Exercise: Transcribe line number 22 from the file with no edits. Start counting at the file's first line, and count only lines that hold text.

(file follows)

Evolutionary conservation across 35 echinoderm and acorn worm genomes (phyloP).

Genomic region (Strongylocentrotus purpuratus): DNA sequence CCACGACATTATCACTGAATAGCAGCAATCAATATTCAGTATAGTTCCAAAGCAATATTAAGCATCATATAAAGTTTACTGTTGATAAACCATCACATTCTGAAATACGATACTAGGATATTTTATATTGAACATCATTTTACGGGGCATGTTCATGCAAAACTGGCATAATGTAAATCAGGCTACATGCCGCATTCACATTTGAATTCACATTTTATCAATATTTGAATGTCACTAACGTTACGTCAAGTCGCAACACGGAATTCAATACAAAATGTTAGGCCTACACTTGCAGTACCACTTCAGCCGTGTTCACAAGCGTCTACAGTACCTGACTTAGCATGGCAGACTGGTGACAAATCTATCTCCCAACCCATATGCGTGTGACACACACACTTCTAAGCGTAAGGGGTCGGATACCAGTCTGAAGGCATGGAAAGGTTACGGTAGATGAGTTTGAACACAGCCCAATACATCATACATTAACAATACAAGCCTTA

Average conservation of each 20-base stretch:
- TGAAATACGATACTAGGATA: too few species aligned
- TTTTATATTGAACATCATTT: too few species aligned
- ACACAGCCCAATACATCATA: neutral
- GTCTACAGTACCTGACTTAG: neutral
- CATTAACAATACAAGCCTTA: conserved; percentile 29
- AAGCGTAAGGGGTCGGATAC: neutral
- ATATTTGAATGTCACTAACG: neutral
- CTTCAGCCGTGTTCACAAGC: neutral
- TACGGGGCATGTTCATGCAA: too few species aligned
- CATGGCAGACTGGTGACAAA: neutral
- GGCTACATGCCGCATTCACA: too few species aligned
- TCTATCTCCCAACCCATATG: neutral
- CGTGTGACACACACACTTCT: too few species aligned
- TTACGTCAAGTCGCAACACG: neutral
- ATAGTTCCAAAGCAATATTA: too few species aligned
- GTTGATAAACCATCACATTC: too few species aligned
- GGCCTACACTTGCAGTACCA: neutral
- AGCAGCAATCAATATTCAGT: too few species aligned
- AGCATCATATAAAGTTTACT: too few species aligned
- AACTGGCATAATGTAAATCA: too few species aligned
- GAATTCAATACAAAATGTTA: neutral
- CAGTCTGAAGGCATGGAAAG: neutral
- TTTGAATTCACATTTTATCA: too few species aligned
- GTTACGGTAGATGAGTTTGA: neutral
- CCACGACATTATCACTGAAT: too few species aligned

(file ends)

- AGCATCATATAAAGTTTACT: too few species aligned